We already know the Consumer Financial Protection Bureau (CFPB) isn’t comfortable with the discretion dealers are allowed under rate participation programs. What we don’t know is if the bureau’s review of the indirect finance channel will extend to F&I product sales.

Under the Dodd-Frank Act, the CFPB has certain kinds of authority over providers of consumer financial products and services. In addition, the bureau has the ability to supervise the vendors those companies use to provide consumer financial products and services.

The law defines “service providers” as any vendor that provides a material service to a covered person in connection with a consumer financial product or service. The term “financial product or service” includes extending credit and servicing loans. However, there are at least two conditions that may cause other products and services to come under the CFPB’s jurisdiction. The first one is if a product or service is used to evade any consumer finance law. The second is if a product or service falls under any provision of federal law or regulation and will have a material impact on the consumer.

So, again, the question that looms for F&I product providers is whether the CFPB will attempt to stretch its jurisdiction beyond typical products that are credit related. Or will it confine its authority to traditional financial products, leaving alone products that are, by design, nonfinancial?

Although some questions regarding the bureau’s jurisdiction over serviceproviders have answers that are fairly black and white, there’s still plenty of gray area here. And wherever there’s gray, you can expect the bureau to push its jurisdictional arguments to the maximum.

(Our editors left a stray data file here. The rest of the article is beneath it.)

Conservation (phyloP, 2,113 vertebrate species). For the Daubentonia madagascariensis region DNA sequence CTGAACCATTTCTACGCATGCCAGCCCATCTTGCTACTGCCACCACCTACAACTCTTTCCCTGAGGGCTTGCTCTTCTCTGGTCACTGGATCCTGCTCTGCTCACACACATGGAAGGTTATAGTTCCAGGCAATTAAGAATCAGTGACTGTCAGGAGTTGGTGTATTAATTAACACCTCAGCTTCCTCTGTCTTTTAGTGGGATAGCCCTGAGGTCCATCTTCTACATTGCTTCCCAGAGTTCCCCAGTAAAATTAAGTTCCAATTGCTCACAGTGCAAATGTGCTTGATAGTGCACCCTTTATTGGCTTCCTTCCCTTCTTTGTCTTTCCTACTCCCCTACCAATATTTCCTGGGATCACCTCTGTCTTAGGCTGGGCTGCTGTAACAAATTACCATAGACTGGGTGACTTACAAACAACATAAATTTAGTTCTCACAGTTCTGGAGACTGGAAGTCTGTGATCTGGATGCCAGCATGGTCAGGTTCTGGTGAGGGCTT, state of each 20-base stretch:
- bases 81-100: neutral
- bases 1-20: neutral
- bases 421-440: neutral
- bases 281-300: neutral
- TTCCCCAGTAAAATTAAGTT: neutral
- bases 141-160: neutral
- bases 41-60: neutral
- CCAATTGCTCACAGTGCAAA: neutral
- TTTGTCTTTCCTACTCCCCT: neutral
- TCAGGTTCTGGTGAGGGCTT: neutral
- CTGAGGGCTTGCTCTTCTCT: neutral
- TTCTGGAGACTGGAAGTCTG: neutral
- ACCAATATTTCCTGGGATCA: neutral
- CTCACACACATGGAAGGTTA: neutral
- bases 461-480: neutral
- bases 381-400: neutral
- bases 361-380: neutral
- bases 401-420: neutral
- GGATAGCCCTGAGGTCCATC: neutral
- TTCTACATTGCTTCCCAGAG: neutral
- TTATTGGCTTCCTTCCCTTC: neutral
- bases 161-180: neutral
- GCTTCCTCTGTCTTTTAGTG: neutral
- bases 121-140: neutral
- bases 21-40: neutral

It’s clear the CFPB can exercise jurisdiction over aftermarket products that are financial in nature, such as GAP. When the products are “nonfinancial,” as is the case with service contracts, things get more complicated.

Based on what has come out of the bureau so far, it looks like the CFPB will take the position that a nonfinancial product offered in connection with a financial product or service falls within its jurisdiction. Arguably, this approach goes beyond what it is legally permitted to do under its governing law.

Because “nonfinancial products” should not become “financial products” when offered with the credit sale of a vehicle or a loan secured by personal property, these products should be outside of the CFPB’s jurisdiction. So while it’s easy to concede that debt cancellation is a product the CFPB can regulate, products like paintless dent repair, tire-and-wheel protection, key replacement, auto clubs, and, as stated above, service contracts should not be subject to the bureau’s oversight.

Although outside of its statutory authority under the Dodd-Frank Act, there is a risk, possibly a significant risk, the CFPB might reach beyond its “financial products and services” jurisdiction and look at the nonfinancial products anyway. In that situation, it’s likely the CFPB will look to the marketing of the nonfinancial product in connection with the provision of a financial product or service. The CFPB might consider whether that marketing is done in a manner which is unfair, deceptive or “abusive.”

We’ve already seen the CFPB focus on the marketing of ancillary products in its enforcement action against U.S. Bank and its non-banking partner, Dealers’ Financial Services, charging the companies with engaging in unfair, deceptive or abusive marketing practices. What remains to be seen is whether the CFPB will look beyond marketing practices and into the components of the product if they see bad behavior.

It’s a pretty good bet the bureau will claim jurisdiction over a product if one of the federal consumer financial laws addresses how the product or service is provided, or imposes any statutory or regulatory duties on the creditor regarding the provision of the product or service. And if there is some type of bad behavior associated with the product or service, you can bet the CFPB will stretch its long jurisdiction arm to ensure consumers are protected.

What happens next is up to the industry, but unless an individual industry participant has the stomach and treasure for a turf battle, I’d put my money on the CFPB.

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